Ah, summer. That time of beaches, lemonade, and long aimless days spent under the blaring sun. Summer is a very evocative time and for years, K-pop acts have worked hard to bottle the season’s magic through the power of song. Some summer-song hall of famers include Red Velvet, f(x), GFriend, and the queens of summer themselves, Sistar. While not necessarily on these notably all-female MVPs’ level, SF9’s newest album, 9loryUS (pronounced “glorious”), is a breath of summer fresh air. Even better, the nine-member boy group manages to deliver this dose of seasonal sweetness without sacrificing their signature sophistication.
9loryUS is nothing if not consistent. Lyrically, it is one never-ending ode to love and lust, punctuated by numerous calls to let it all go and dance the hours away. Musically, the album is full of bouncy beats, silky vocals, and production-wise, dominated by synths. A good example of this is the laid-back track “OK Sign”. Despite its chill melodies and languid raps, the whole song is propelled forward by an unrelenting beat. This makes “OK Sign” suitable for both kicking back with a glass of iced tea, and hitting the dance floor.
Another track with contrasting yet complimenting elements is the energetic “Go High”. The song swerves between smoothly harmonized vocals, gravelly raps, and shouted exclamations of the track’s title. All this is backed by another propulsive beat. It is right on the edge of being too much, which means it is just perfect for a summer hype song.
“All Day All Night” is something of a hybrid of “Go High” and “OK Sign”, combining the former’s contagious energy with the latter’s relaxed confidence. While that makes “All Day All Night” yet another summer jam, it is not ideal that half of the album’s six songs so closely relate to each other. The three tracks, which play back to back, are all enjoyable, but blend together in a way that is detrimental to the overall experience of 9loryUS.
On a more positive note, these three songs do successfully interweave the chic sound SF9 is known for with 9loryUS’ comparatively brighter musicality. This melding of moods was clearly intentional, as demonstrated by SF9’s teasers for the album, which included two sets of concept photos. “Golden Chaser” featured ethereal images of the members among nature, while “Black Chaser” had a decidedly darker and more sophisticated aura. There are also two versions of the physical album which follow these contrasting motifs. Through their visual and marketing choices, SF9 clearly signaled that they are aiming for a unique combination of summery vibes and mature elegance in 9loryUS.
The aforementioned trio of tracks accomplish this by backing their bounciness with club-derived beats, calling back to some previous standout SF9 tracks like “Now or Never” and “Good Guy”. “Summer Breeze”, the opener and title track from 9loryUS, also stays true to SF9’s signature qualities while embracing a seasonally-appropriate playfulness. Again, club beats are present, but more significantly, “Summer Breeze” incorporates SF9’s keen sense of theatricality.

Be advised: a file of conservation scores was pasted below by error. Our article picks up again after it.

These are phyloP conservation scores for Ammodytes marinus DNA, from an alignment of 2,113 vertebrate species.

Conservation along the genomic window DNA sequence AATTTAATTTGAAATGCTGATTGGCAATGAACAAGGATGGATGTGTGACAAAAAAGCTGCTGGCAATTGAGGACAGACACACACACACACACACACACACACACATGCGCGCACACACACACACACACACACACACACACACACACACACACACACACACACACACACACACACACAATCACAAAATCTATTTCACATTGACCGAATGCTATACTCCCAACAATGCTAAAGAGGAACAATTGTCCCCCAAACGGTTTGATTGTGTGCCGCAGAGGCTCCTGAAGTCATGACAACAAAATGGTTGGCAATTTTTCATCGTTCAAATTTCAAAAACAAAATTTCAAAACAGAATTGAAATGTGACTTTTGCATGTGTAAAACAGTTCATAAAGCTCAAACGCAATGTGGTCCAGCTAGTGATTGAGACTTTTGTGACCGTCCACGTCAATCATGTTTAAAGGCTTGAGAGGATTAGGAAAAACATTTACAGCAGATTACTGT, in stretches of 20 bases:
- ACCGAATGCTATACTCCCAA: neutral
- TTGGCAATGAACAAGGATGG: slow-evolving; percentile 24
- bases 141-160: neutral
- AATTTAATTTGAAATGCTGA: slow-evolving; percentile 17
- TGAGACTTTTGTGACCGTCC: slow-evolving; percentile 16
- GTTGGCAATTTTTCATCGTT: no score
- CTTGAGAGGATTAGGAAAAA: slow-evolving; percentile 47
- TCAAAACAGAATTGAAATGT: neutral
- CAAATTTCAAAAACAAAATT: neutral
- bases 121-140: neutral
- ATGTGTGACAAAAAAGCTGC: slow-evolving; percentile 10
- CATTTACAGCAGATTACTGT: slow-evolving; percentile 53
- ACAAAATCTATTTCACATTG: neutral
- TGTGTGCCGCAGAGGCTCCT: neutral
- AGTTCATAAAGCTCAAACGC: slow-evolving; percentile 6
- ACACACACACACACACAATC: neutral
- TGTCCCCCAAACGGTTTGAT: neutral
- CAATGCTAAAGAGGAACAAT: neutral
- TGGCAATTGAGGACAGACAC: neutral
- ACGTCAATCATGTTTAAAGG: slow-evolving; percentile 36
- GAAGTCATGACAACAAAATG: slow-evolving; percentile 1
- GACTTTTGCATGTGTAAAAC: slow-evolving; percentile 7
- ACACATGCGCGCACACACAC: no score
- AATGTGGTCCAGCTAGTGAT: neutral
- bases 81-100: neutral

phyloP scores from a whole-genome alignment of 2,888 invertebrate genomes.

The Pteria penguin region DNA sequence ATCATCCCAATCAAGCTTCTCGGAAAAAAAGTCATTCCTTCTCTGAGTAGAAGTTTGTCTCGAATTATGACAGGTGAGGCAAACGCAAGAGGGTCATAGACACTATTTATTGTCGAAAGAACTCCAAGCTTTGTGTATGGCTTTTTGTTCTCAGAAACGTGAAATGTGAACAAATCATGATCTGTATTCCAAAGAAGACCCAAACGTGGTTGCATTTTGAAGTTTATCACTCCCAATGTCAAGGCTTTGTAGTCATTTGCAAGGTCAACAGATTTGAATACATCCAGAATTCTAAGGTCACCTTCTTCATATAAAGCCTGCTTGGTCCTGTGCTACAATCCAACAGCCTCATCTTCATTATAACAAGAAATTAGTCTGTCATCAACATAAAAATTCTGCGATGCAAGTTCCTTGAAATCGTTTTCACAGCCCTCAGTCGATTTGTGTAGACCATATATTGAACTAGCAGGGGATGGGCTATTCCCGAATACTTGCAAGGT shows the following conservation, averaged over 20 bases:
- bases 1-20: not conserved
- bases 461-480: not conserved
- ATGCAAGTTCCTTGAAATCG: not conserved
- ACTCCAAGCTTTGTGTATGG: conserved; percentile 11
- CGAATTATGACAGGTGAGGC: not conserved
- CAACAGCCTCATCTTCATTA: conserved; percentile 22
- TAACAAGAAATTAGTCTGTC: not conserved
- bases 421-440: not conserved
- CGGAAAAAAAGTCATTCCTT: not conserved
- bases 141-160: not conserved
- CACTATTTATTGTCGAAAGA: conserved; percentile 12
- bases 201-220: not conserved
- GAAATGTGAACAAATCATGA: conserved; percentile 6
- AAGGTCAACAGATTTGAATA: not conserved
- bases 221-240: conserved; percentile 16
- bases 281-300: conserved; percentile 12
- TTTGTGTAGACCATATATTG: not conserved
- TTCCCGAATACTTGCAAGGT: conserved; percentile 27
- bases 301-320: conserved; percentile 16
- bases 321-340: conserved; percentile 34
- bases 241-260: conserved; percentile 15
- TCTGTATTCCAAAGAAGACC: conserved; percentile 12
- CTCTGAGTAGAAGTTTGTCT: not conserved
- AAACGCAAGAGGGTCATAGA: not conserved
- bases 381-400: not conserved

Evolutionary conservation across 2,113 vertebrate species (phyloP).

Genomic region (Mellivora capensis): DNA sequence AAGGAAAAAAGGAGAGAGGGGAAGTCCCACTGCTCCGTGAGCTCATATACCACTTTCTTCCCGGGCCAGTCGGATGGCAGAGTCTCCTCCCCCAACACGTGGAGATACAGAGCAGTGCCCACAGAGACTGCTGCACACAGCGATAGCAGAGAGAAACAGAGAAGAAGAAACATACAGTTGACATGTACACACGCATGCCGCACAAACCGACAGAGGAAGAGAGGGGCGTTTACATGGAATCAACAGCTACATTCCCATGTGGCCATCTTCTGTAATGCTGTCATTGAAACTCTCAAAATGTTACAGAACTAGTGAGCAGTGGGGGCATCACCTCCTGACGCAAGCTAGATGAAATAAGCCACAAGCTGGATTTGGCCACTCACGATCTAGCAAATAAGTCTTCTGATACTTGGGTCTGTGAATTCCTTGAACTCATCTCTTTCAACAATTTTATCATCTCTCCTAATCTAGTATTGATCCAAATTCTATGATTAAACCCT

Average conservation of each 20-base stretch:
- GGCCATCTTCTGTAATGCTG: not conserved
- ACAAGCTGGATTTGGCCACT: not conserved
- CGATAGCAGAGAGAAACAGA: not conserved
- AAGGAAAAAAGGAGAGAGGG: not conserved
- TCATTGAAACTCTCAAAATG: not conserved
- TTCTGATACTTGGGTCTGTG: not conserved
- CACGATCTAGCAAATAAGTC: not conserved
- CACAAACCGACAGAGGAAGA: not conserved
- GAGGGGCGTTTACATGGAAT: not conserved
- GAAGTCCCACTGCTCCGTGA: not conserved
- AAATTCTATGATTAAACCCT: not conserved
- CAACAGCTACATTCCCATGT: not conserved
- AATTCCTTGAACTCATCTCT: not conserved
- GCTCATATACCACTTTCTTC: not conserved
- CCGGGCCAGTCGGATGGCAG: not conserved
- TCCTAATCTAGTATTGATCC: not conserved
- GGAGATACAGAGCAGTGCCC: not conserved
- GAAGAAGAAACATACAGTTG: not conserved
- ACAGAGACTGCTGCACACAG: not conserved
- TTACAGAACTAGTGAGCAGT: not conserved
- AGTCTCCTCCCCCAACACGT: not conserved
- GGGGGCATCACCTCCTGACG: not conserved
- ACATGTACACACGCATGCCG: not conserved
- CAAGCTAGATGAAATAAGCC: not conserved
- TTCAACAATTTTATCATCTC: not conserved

The drama arrives in the very first seconds of “Summer Breeze”, with the introduction of a blared five-note hook and a whistled line, both of which recur throughout the song. The track doesn’t let up from there, throwing country-influenced sounds, aggressive raps, hard dance beats, and one fiendishly infectious chorus at its listeners ears. “Summer Breeze” also contains some bizarrely memorable lyrics, partially penned by members Zuho and Youngbin. For instance, in the back half of two out of three choruses, following the main lyric “The summer fragrance makes me dance”, the whole group joins together to shout-sing:
Bang Bang Bang
Let’s giddy up Giddy up
Giddy up Giddy up now
Bang bang what? Giddy up where? Who even cares. “Summer Breeze” is wildly overdramatic and downright silly, but it is so much fun, you will be on board to go wherever these club-frequenting cowboys want to take you.
One of the things which grounds even 9loryUS’ most bombastic offerings is SF9’s excellent vocal line. The quality and depth of the group’s vocals are on full display in one of the album’s best songs, “Into the Night”. The track has a pleasantly retro quality, complete with a spoken intro and the use of horns and strings in the backing instrumentation. Its chorus is a delightfully cheesy burst of pure pop delight, featuring the alternating talents of Inseong, Jaeyoon, Taeyang, Dawon, and Rowoon. Each sings with their own distinct vocal color, but a shared smoothness and strength.
Besides highlighting SF9’s vocal prowess, “Into the Night” is also the most structurally inventive track on 9loryUS. There is no rapping until two and a half minutes in, but when it comes, it adds an enjoyable punch of modernity. Rappers Chani and Zuho also eventually close the song, ending “Into the Night” in an intriguingly abrupt and ambiguous way.
Regrettably, the final track of 9loryUS, “My Story, My Song”, is its least impressive. “My Story, My Song” is a pedantic ballad that not even SF9’s impressively belting vocals can rescue. The song’s lack of fun or creativity put it at complete odds with the rest of the album, making it feel tacked on rather than a cohesive part of the whole. Consequently, “My Story, My Song” prevents 9loryUS from going six for six on quality tracks.
Despite this regrettable conclusion, 9loryUS is a thoroughly enjoyable album. By melding summer’s playful brightness with their own trademark theatrical elegance, SF9 have created a unique and delightful collection of songs. So, turn on your disco ball, kick of your flip-flops, and put on 9loryUS: “The summer fragrance makes me dance”, and so does this album!